Global leaders step up biodiversity financing, nature-related disclosures
Held at L'Elysee in Paris on 11 January, the One Planet Summit witnessed renewed ambition on protecting biodiversity loss, increasing investment in nature-based solutions and creating nature-based financial disclosure framework.
Stating that the international community has a responsibility to act, Canada’s prime minister Justin Trudeau committed CAD 55m to the Land Degradation Neutrality (LDN) Fund, an investment fund initiated by the United Nations Convention to Combat Desertification (UNCCD) and managed by French asset manager Mirova. The fund, which aims to raise $300m, will support sustainable land management and restoration, aiming to restore up to 500,000 hectares of degraded land, reduce or avoid greenhouse gas emissions of up to 35 million tonnes and create 100,000 jobs for vulnerable populations.
The Covid-19 pandemic taught us that climate health is liked to global health.
Emmanuel Macron, President, France
Speaking at the summit organised by France along with the United Nations and the World Bank, British prime minister Boris Johnson committed £3bn to climate change solutions that protect and restore nature and biodiversity over five years. The funding will be allocated from the UK’s existing commitment of £11.6bn for international climate finance.
“The Covid-19 pandemic taught us that climate health is liked to global health,” said French President Emmanuel Macron, stressing on the need for nature-related disclosures. He added that the Taskforce on Nature-related Financial Disclosure (TNFD) will develop a framework for measuring the risks, impacts and benefits of economic activities regarding biodiversity, in order to establish transparency frameworks for companies and financial institutions. Supported by the British and French governments, the TNFD initiative will see 50 leading financial institutions, such as asset managers, private equity firms, banks and insurance companies participating to create this taxonomy.
Increasing biodiversity financing:
The summit saw the creation of the Coalition of High Ambition for the Nature and the People, where 50 countries have committed to protect 30% of the land and ocean by 2030. The initiative’s various partners have committed to mobilise $14.3bn of international funding for the Great Green Wall Accelerator, a multi-stakeholder agroecology project to develop the Sudano-Sahelian strip. Additionally, the Natural Capital Investment Alliance was launched by the Prince of Wales along with HSBC Pollination Climate Asset Management, Lombard Odier and Mirova, which seeks to mobilise $10bn for natural capital themes across asset classes by 2022. The Coalition for Convergence of Climate and Biodiversity Finance will work to increase the share of climate finance that benefits biodiversity to at least 30% by 2030.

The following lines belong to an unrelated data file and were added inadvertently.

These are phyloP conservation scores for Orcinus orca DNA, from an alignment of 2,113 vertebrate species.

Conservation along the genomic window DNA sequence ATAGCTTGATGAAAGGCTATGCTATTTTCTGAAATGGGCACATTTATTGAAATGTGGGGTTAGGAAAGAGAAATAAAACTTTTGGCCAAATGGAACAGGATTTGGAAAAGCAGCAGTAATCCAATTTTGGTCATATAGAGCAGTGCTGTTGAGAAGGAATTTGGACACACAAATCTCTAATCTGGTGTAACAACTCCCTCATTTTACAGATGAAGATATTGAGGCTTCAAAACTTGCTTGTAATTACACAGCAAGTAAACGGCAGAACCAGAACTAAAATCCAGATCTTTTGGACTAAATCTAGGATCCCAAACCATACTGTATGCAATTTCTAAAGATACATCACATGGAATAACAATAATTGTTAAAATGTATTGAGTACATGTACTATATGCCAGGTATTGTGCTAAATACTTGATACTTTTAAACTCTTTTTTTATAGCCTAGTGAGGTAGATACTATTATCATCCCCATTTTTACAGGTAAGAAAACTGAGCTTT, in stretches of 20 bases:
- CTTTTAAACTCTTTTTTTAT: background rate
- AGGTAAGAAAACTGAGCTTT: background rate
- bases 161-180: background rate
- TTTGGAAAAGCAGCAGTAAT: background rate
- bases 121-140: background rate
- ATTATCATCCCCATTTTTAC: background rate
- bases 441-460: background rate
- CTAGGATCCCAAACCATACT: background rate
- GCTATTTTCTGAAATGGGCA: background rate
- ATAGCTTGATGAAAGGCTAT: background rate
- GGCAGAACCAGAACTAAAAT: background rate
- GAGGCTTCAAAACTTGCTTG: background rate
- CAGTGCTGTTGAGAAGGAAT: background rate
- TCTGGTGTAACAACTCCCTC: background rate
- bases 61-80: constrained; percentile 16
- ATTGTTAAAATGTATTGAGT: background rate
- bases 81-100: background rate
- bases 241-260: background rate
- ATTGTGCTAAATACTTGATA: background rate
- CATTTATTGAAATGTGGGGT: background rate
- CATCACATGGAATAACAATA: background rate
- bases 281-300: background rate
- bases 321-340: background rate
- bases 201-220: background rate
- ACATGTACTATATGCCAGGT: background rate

Halting and reversing tropical deforestation is a key element in addressing both climate change and biodiversity loss.
Erna Solberg, Norway’s prime minister
At the summit, Ursula von der Leyen, President of the European Commission, said that the continent’s new biodiversity strategy set out EU’s ambitions to protect 30% of the land and sea areas. “We will invest several hundred million euros over the next four years for research: on biodiversity, animal health, emerging diseases and much more,” added von der Leyen. The European Commission also launched an online public consultation on the development of legally binding EU nature restoration targets.
Erna Solberg, Norway’s prime minister, underlined that the Nordic country is increasing its ambitions. “Halting and reversing tropical deforestation is a key element in addressing both climate change and biodiversity loss. Together with Germany and the UK, we have fulfilled our joint pledge to provide more than $5bn between 2015 and 2020. Norway has pledged to continue its tropical forest initiative up to 2030,” she said. Solberg added that Norway has just signed the renewed Amsterdam Declaration Partnership statement for 2025 together with eight European countries, to eliminate deforestation in agricultural commodities.
Solberg said that countries should reduce or redirect subsidies that are harmful to biodiversity and start by screening such subsidies and generate additional resources from both the private and public sector for efficient biodiversity conservation.